After bringing the product to market, Garçon faces perhaps its biggest challenge: reaching its target audience. By definition, the urban-dwelling, time-pressed millennials they are seeking to engage aren’t easy to reach. With this in mind, Garçon is taking a peer-to-peer-led approach to marketing, with a mixture of digital, experiential and PR, to grow the brand.
Revell describes the core target audience for the subscription service, which will start at £10 a bottle, as "generation treaters". He explains: "When you look at the growth of consumer interest in food, you can see the growing spending power of urban and affluent consumers, who are becoming more experimental with what and how they eat and drink."
This experimental generation – in equal parts willing to experiment and supremely brutal in ditching brands that do not live up to their ever-increasing expectations – is fast becoming the biggest challenge in modern marketing. One that this start-up is poised to tackle head-on and many established brands can no longer afford to ignore.
What brands should know about extreme convenience
1) Compromise is a dirty word
Marketers must beware of seeing their new product development as an either/or conundrum.
Jo Allison, editor at consumer behavioural insights agency Canvas8, believes that the concept of "on demand" must now extend to any given product category.
She explains: "The ubiquity of technology and popularity of on-demand services has left patience in short supply – people now expect immediacy as standard and they won’t accept anything less. This is the mainstreaming of diva behaviour. Efficiency is everything and compromise is a dirty word."
2) Design and consumer experience must be seamless
Marketing must now do more to design for a seamless, fuss-free consumer experience.
As Allison explains, a culture of "I want it now" is bleeding into the universal mindset and making consumers impatient. She explains: "The average time people are willing to wait for a video to load online is just two seconds, while an app will be abandoned if its load time exceeds six seconds."
3) The buying experience must extend to delivery
With consumer expectations only ever set to rise, experts believe that marketers should focus more on creating a truly personalised experience for consumers. A shift that demands marketers pay more attention to delivery.
Allison says: "Brands are increasingly offering personalised services and this needs to extend to delivery. It’s strange to see huge amounts of effort going towards making the buying experience as positive as possible but falling short when it comes to the actual delivery."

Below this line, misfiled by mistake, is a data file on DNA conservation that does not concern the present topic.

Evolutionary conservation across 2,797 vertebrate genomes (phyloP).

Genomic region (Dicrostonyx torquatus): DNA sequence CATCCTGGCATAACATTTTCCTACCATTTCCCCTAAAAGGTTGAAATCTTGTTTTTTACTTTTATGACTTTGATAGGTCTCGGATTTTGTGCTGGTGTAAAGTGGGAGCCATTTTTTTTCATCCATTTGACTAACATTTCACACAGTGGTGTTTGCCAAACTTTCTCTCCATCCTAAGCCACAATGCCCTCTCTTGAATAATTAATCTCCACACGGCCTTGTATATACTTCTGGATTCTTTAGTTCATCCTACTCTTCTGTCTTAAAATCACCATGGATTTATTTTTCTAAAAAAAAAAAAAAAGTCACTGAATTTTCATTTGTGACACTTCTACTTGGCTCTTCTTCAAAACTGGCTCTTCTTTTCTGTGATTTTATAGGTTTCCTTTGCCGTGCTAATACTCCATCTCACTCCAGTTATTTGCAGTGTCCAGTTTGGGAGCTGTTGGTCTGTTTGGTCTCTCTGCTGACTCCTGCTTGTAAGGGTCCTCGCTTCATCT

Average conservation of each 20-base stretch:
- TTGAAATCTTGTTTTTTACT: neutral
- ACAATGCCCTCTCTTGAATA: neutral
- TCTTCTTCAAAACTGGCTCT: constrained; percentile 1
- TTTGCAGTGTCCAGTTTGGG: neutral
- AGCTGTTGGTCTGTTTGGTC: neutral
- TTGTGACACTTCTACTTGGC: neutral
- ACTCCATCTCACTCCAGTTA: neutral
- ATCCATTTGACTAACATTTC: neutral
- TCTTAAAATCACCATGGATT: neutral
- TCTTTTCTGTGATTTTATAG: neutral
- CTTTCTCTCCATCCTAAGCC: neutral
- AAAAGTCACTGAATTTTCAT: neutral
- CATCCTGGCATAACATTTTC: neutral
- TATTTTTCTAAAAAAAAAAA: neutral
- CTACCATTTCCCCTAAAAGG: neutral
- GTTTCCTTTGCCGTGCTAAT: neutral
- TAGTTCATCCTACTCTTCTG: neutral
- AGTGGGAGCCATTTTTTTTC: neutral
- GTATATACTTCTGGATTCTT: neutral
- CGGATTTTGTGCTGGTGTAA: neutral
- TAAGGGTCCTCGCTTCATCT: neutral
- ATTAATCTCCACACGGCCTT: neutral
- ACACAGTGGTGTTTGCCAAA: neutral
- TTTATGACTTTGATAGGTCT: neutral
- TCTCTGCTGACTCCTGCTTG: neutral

4) Invest in future revenue streams
With the speed and style of delivery changing at pace, marketers must prioritise meeting the needs of the future consumer.
In Velocity: The Seven New Laws for a World Gone Digital, AKQA founder Ajaz Ahmed writes that one of the reasons why established organisations struggle to innovate is that the existing team already has its hands full. Big organisations are usually built around efficiency and process rather than innovation.
In practical terms for marketers, this means that simply doing your current job can prevent you from investing the time and effort to create the products, services and delivery mechanisms necessary to meet the needs of your future consumer.
As Ahmed writes: "In many respects, innovation is seen as the opposite of efficiency, because it is not routine and has unpredictable outcomes. This can create an environment in which there is no investment into future revenue streams because of the short-term impact on margins. As a result, the established business becomes resistant to innovation because it feels threatened by it, creating forces that actively discourage new thinking."
With the "new normal" being created every day – from ever-decreasing delivery windows to end-to-end personalised delivery concepts such as ASOS’s "Precise" – brands simply cannot afford to stand still. The customer happy to stand in line to buy your product today has every chance to switch their allegiances to a faster, fitter brand tomorrow.